Survival Psychology “Deadly Force”

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By Joel Jefferson •  5 min read

A great deal of survival talk and survival psychology centers around weapons and their use. The use of weapons for hunting or protection from aggressive animals is a (relatively) morally neutral action, but the use of weapons against another human being is not.

Note: remains “Religion” neutral, this entry was submitted by a man of the cloth and we felt that it had enough merit to be posted for all.

Deadly Force Psychology

While you can be a Vegan and a survivalist, it is extremely difficult and even a Vegan might see the need to protect people and crops from predatory animals. The moral dilemma arises when the discussion turns to the use of deadly force against fellow human beings.

For those of us raised in the Jewish or Christian faith, the prohibition against murder is absolute. The commandment is actually, “Thou shall not commit murder”, not “Thou shall not kill” but that is a different discussion. Let’s address survival, preparation and the use of force against people.

The Scripture, both Old and New Testaments have many examples of being prepared.  Joseph in Egypt is a prime example in the Book of Genesis.

In the New Testament, note that Jesus wasn’t born in a stable because Joseph and Mary were homeless, he was born in a stable because the central government in Rome ordered them to relocate for the purpose of being taxed. The Holy Family fled to Egypt because the local government was bent on destroying the Infant.

Also Read: Best Water Filter Pitcher For SHTF

Nowhere in Scripture or the earliest Church writings are soldiers told to put up their arms or to change jobs. They are told to do their job honestly and to the best of their ability.  Paul explains that government has the power of the sword since it is their God given role to enforce law and punish evil.

The early Church fathers addressed this issue at the same time as they addressed the issue of war in general. Men like Augustine of Hippo and Thomas Aquinas explain in detail what constitutes a just use of deadly force. There are three main events that must be met before deadly force can morally be used:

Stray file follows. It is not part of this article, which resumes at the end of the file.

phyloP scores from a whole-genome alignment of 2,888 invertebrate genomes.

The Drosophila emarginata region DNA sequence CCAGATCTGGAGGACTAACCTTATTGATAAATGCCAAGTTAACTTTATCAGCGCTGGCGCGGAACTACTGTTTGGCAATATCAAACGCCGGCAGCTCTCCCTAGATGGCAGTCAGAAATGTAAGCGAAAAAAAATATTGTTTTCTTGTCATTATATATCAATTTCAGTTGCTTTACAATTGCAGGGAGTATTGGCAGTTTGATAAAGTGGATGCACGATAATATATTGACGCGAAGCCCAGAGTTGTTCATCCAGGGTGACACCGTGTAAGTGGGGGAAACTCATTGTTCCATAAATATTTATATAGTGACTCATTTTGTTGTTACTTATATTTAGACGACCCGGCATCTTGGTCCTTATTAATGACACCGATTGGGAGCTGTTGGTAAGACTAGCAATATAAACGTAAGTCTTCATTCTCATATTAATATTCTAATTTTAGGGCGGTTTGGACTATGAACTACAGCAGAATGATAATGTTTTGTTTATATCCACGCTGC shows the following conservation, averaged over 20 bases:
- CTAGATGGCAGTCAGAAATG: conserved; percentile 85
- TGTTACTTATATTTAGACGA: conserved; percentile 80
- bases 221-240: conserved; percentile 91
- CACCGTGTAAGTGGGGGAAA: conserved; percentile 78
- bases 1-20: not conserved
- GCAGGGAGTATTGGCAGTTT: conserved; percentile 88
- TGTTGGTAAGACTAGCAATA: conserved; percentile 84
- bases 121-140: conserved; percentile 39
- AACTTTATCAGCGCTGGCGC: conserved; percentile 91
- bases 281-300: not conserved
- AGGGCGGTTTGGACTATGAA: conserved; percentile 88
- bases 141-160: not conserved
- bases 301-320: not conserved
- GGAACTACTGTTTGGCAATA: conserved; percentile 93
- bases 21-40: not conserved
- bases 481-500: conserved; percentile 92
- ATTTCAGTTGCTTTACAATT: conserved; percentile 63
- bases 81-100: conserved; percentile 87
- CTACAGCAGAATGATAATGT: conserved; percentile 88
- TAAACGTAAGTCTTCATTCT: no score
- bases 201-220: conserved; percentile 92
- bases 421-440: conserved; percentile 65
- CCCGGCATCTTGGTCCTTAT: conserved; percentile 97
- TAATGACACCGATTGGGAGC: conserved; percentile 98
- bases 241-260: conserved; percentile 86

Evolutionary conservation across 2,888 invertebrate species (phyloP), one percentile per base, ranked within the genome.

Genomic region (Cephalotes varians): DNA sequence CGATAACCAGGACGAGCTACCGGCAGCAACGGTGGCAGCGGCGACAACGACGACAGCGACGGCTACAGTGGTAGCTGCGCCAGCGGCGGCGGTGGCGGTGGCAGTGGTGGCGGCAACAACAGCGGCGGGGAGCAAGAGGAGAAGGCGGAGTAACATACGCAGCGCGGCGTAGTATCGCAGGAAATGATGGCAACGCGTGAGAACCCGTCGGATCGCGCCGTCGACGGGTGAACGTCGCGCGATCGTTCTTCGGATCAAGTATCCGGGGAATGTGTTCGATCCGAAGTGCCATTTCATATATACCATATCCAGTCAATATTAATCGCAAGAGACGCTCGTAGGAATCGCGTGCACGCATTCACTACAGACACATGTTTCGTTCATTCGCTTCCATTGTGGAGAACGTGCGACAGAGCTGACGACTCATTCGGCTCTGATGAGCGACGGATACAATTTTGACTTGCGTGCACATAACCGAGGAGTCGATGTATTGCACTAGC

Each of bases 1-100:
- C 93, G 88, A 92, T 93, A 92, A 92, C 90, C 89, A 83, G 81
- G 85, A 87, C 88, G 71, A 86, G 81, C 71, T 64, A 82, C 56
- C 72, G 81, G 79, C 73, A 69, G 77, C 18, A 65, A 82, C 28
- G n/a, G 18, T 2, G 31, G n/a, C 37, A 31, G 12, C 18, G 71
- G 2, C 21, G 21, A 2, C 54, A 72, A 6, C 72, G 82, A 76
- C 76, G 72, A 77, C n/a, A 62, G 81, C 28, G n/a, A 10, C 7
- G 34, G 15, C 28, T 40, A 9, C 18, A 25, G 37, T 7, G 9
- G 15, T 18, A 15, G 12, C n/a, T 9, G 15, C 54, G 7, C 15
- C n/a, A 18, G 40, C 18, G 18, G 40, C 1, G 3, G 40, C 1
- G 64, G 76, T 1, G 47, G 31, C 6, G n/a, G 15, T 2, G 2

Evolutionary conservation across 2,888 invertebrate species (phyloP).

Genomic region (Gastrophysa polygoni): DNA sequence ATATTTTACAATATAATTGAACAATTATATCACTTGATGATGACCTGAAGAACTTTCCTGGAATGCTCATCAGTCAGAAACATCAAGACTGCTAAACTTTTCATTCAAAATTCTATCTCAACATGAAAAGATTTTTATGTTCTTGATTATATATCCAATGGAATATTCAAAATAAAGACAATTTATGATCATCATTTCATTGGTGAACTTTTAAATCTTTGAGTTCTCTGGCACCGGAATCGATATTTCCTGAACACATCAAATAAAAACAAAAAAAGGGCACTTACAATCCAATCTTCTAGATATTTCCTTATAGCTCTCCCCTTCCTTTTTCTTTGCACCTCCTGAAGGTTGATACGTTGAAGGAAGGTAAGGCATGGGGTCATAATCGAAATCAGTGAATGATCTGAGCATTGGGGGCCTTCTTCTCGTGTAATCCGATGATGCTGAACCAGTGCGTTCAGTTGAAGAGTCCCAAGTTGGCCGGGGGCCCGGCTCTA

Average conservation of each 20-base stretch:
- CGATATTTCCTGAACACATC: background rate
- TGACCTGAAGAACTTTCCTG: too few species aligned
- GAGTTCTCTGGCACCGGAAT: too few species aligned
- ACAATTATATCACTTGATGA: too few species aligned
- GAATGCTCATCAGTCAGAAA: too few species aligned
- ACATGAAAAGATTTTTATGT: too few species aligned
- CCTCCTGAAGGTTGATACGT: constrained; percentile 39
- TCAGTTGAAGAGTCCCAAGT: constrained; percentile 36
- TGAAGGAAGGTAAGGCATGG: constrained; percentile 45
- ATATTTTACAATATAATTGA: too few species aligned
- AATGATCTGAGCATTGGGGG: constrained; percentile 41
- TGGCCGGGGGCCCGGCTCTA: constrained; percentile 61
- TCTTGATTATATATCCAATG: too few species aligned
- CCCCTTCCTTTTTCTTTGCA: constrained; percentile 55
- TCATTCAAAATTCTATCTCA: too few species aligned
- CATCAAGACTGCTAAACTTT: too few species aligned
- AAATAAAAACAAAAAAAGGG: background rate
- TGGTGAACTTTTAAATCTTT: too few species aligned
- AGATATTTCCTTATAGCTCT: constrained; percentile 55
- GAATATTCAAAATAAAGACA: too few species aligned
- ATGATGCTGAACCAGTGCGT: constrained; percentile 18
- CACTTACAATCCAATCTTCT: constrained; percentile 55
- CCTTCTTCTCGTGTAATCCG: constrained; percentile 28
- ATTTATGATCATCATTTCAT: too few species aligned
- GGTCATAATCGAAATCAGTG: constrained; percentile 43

Three Reasons for Deadly Force


The first requirement means that open aggression is never morally justified. Deadly force may only be used against actual or reasonably threatened force. The leader of the biker gang who threatens my family and me, gets off his bike and walks in my direction has not actually used force against me.

The threat is however creditable and deadly so a deadly response is justifiable. It further means that deadly force is never available to an aggressor even to defend his own life. Shooting a homeowner who is using deadly force against me after I have broken into his home is not self-defense. It is murder.

“Eye for an Eye”

The second item is rather straightforward but is often misunderstood. The Scriptural “eye for an eye” injunction is not a command to seek revenge but is an absolute limit on the amount of retribution that can be sought.

If you break my tooth I may not kill you for it. I may do no more than break yours in return. This was a great limitation in a land where blood feuds lasted centuries. Interesting arguments crop up discussing what is ‘justifiable’.

There is an old saying from the American West that ‘Horse thieves are hung not because they stole a horse. They are hung so that horses may not be stolen.’ In a time and place where having your horse stolen was often a death sentence, being a horse thief was a capital offense.

In the Eastern cities of today or even of the same era this was not true because the result of being afoot was not nearly as severe. Horse thieves are not hung today, not even in Texas.


The final criterion requires a reasonable chance of success in your endeavor. Attacking an armored column with a bow and arrow is suicidal and suicide is forbidden. You are not allowed to murder, not even yourself.

The final, perhaps most interesting, point brought out by the Church fathers is that if there has ever been such a thing as a just war (justifiable defense) then it follows that there is such a thing as an unjust peace (failure to act).

As a husband and father I do not have an option, morally speaking, when it comes to defending my family. I have an absolute responsibility for their welfare. This means I must also defend myself, even if they are not present, or I deprive them of the care they are entitled to.

The time to think through this responsibility is before TSHTF. In fact, it should be done before the first weapon is purchased. Establish your limits of what is and is not acceptable force. Then if the time comes to act, there will be no hesitation.

The same applies for survival in general. I know what I believe is my responsibility to my family’s welfare and no person or act of government can remove that responsibility from me. The Moral and Natural Laws set requirements that man made law cannot alter or remove.

Wrap Up

People must decide for themselves what their responsibility is to their family and community. They must then take appropriate steps to ensure they can carry out that responsibility. Any other action is not in keeping with the long Christian tradition of just wars and self-defense.

By Captain Bart
Catholic Deacon, Retired US Army Pilot, Suburban Survivalist

Joel Jefferson

Joel is one of the original founders of After college, he joined the USMC where he served as an (0302) Marine Infantry Officer. Joel is an avid outdoorsman and spends much of his free time in the mountains. Joel’s hobby is researching survival gear & weapons as well as prepping. Read his full interview here.